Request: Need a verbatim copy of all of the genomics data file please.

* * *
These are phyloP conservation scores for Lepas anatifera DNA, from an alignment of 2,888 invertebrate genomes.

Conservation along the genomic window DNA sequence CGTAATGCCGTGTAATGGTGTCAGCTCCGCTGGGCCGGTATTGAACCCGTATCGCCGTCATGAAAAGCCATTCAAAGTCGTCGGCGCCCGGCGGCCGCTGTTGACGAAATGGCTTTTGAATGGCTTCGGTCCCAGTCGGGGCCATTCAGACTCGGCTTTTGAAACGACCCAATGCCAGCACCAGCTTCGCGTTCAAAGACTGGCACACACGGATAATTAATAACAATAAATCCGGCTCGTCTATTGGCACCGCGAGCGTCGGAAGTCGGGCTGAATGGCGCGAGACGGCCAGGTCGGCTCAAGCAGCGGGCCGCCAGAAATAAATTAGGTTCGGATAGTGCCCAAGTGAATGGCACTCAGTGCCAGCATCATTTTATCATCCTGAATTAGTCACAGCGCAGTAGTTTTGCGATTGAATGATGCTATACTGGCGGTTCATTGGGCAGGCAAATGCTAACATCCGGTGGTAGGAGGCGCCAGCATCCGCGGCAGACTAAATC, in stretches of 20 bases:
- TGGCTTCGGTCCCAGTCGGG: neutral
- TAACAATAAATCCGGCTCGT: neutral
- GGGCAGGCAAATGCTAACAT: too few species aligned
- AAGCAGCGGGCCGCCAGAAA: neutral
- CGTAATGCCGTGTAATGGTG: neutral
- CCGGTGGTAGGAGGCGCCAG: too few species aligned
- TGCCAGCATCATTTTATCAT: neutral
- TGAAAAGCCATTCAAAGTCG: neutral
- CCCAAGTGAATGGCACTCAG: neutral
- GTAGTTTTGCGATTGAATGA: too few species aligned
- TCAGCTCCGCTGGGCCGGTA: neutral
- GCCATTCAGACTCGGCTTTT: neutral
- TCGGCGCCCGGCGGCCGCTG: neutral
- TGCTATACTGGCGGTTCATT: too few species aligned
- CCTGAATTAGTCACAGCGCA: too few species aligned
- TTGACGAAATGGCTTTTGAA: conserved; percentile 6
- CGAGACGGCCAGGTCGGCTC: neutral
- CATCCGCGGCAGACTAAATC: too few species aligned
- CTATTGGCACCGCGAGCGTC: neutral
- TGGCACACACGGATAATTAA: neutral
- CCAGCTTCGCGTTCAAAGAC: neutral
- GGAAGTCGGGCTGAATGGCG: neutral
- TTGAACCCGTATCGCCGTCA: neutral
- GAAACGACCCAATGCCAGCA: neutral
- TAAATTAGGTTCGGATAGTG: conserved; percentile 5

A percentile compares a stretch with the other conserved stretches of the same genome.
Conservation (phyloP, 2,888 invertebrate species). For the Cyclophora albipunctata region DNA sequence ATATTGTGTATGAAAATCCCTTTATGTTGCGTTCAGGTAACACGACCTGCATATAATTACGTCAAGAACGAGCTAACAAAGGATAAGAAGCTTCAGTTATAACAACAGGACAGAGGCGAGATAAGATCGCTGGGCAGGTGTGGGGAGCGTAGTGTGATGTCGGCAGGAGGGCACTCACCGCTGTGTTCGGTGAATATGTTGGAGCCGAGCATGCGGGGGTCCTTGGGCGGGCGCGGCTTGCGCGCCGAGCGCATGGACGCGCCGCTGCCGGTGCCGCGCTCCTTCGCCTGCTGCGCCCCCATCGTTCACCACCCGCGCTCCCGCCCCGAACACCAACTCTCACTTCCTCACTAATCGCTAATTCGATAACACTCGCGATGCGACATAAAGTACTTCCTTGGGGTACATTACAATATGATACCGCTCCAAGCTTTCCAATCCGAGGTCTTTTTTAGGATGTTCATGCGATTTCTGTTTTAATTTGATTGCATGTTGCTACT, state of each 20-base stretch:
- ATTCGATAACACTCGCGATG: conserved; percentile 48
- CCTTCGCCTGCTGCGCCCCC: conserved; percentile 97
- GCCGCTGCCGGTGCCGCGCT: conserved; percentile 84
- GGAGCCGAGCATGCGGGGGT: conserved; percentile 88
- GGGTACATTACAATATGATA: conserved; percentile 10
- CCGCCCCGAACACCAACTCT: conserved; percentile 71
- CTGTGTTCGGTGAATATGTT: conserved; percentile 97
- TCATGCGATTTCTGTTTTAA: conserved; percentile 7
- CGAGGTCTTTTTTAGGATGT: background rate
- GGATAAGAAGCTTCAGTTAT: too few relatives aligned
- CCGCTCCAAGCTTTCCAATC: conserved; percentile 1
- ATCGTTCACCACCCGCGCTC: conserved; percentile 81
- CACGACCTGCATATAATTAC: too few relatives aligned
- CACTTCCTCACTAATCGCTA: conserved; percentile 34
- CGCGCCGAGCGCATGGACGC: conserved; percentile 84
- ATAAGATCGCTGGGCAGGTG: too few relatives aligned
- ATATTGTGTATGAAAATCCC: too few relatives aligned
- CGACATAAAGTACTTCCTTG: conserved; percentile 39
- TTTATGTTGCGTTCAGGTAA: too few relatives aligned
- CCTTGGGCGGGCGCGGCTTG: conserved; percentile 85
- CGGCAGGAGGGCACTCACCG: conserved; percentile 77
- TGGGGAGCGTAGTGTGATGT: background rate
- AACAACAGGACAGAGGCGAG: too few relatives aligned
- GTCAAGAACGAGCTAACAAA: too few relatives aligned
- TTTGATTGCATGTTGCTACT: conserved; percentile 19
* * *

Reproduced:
These are phyloP conservation scores for Lepas anatifera DNA, from an alignment of 2,888 invertebrate genomes.

Conservation along the genomic window DNA sequence CGTAATGCCGTGTAATGGTGTCAGCTCCGCTGGGCCGGTATTGAACCCGTATCGCCGTCATGAAAAGCCATTCAAAGTCGTCGGCGCCCGGCGGCCGCTGTTGACGAAATGGCTTTTGAATGGCTTCGGTCCCAGTCGGGGCCATTCAGACTCGGCTTTTGAAACGACCCAATGCCAGCACCAGCTTCGCGTTCAAAGACTGGCACACACGGATAATTAATAACAATAAATCCGGCTCGTCTATTGGCACCGCGAGCGTCGGAAGTCGGGCTGAATGGCGCGAGACGGCCAGGTCGGCTCAAGCAGCGGGCCGCCAGAAATAAATTAGGTTCGGATAGTGCCCAAGTGAATGGCACTCAGTGCCAGCATCATTTTATCATCCTGAATTAGTCACAGCGCAGTAGTTTTGCGATTGAATGATGCTATACTGGCGGTTCATTGGGCAGGCAAATGCTAACATCCGGTGGTAGGAGGCGCCAGCATCCGCGGCAGACTAAATC, in stretches of 20 bases:
- TGGCTTCGGTCCCAGTCGGG: neutral
- TAACAATAAATCCGGCTCGT: neutral
- GGGCAGGCAAATGCTAACAT: too few species aligned
- AAGCAGCGGGCCGCCAGAAA: neutral
- CGTAATGCCGTGTAATGGTG: neutral
- CCGGTGGTAGGAGGCGCCAG: too few species aligned
- TGCCAGCATCATTTTATCAT: neutral
- TGAAAAGCCATTCAAAGTCG: neutral
- CCCAAGTGAATGGCACTCAG: neutral
- GTAGTTTTGCGATTGAATGA: too few species aligned
- TCAGCTCCGCTGGGCCGGTA: neutral
- GCCATTCAGACTCGGCTTTT: neutral
- TCGGCGCCCGGCGGCCGCTG: neutral
- TGCTATACTGGCGGTTCATT: too few species aligned
- CCTGAATTAGTCACAGCGCA: too few species aligned
- TTGACGAAATGGCTTTTGAA: conserved; percentile 6
- CGAGACGGCCAGGTCGGCTC: neutral
- CATCCGCGGCAGACTAAATC: too few species aligned
- CTATTGGCACCGCGAGCGTC: neutral
- TGGCACACACGGATAATTAA: neutral
- CCAGCTTCGCGTTCAAAGAC: neutral
- GGAAGTCGGGCTGAATGGCG: neutral
- TTGAACCCGTATCGCCGTCA: neutral
- GAAACGACCCAATGCCAGCA: neutral
- TAAATTAGGTTCGGATAGTG: conserved; percentile 5

A percentile compares a stretch with the other conserved stretches of the same genome.
Conservation (phyloP, 2,888 invertebrate species). For the Cyclophora albipunctata region DNA sequence ATATTGTGTATGAAAATCCCTTTATGTTGCGTTCAGGTAACACGACCTGCATATAATTACGTCAAGAACGAGCTAACAAAGGATAAGAAGCTTCAGTTATAACAACAGGACAGAGGCGAGATAAGATCGCTGGGCAGGTGTGGGGAGCGTAGTGTGATGTCGGCAGGAGGGCACTCACCGCTGTGTTCGGTGAATATGTTGGAGCCGAGCATGCGGGGGTCCTTGGGCGGGCGCGGCTTGCGCGCCGAGCGCATGGACGCGCCGCTGCCGGTGCCGCGCTCCTTCGCCTGCTGCGCCCCCATCGTTCACCACCCGCGCTCCCGCCCCGAACACCAACTCTCACTTCCTCACTAATCGCTAATTCGATAACACTCGCGATGCGACATAAAGTACTTCCTTGGGGTACATTACAATATGATACCGCTCCAAGCTTTCCAATCCGAGGTCTTTTTTAGGATGTTCATGCGATTTCTGTTTTAATTTGATTGCATGTTGCTACT, state of each 20-base stretch:
- ATTCGATAACACTCGCGATG: conserved; percentile 48
- CCTTCGCCTGCTGCGCCCCC: conserved; percentile 97
- GCCGCTGCCGGTGCCGCGCT: conserved; percentile 84
- GGAGCCGAGCATGCGGGGGT: conserved; percentile 88
- GGGTACATTACAATATGATA: conserved; percentile 10
- CCGCCCCGAACACCAACTCT: conserved; percentile 71
- CTGTGTTCGGTGAATATGTT: conserved; percentile 97
- TCATGCGATTTCTGTTTTAA: conserved; percentile 7
- CGAGGTCTTTTTTAGGATGT: background rate
- GGATAAGAAGCTTCAGTTAT: too few relatives aligned
- CCGCTCCAAGCTTTCCAATC: conserved; percentile 1
- ATCGTTCACCACCCGCGCTC: conserved; percentile 81
- CACGACCTGCATATAATTAC: too few relatives aligned
- CACTTCCTCACTAATCGCTA: conserved; percentile 34
- CGCGCCGAGCGCATGGACGC: conserved; percentile 84
- ATAAGATCGCTGGGCAGGTG: too few relatives aligned
- ATATTGTGTATGAAAATCCC: too few relatives aligned
- CGACATAAAGTACTTCCTTG: conserved; percentile 39
- TTTATGTTGCGTTCAGGTAA: too few relatives aligned
- CCTTGGGCGGGCGCGGCTTG: conserved; percentile 85
- CGGCAGGAGGGCACTCACCG: conserved; percentile 77
- TGGGGAGCGTAGTGTGATGT: background rate
- AACAACAGGACAGAGGCGAG: too few relatives aligned
- GTCAAGAACGAGCTAACAAA: too few relatives aligned
- TTTGATTGCATGTTGCTACT: conserved; percentile 19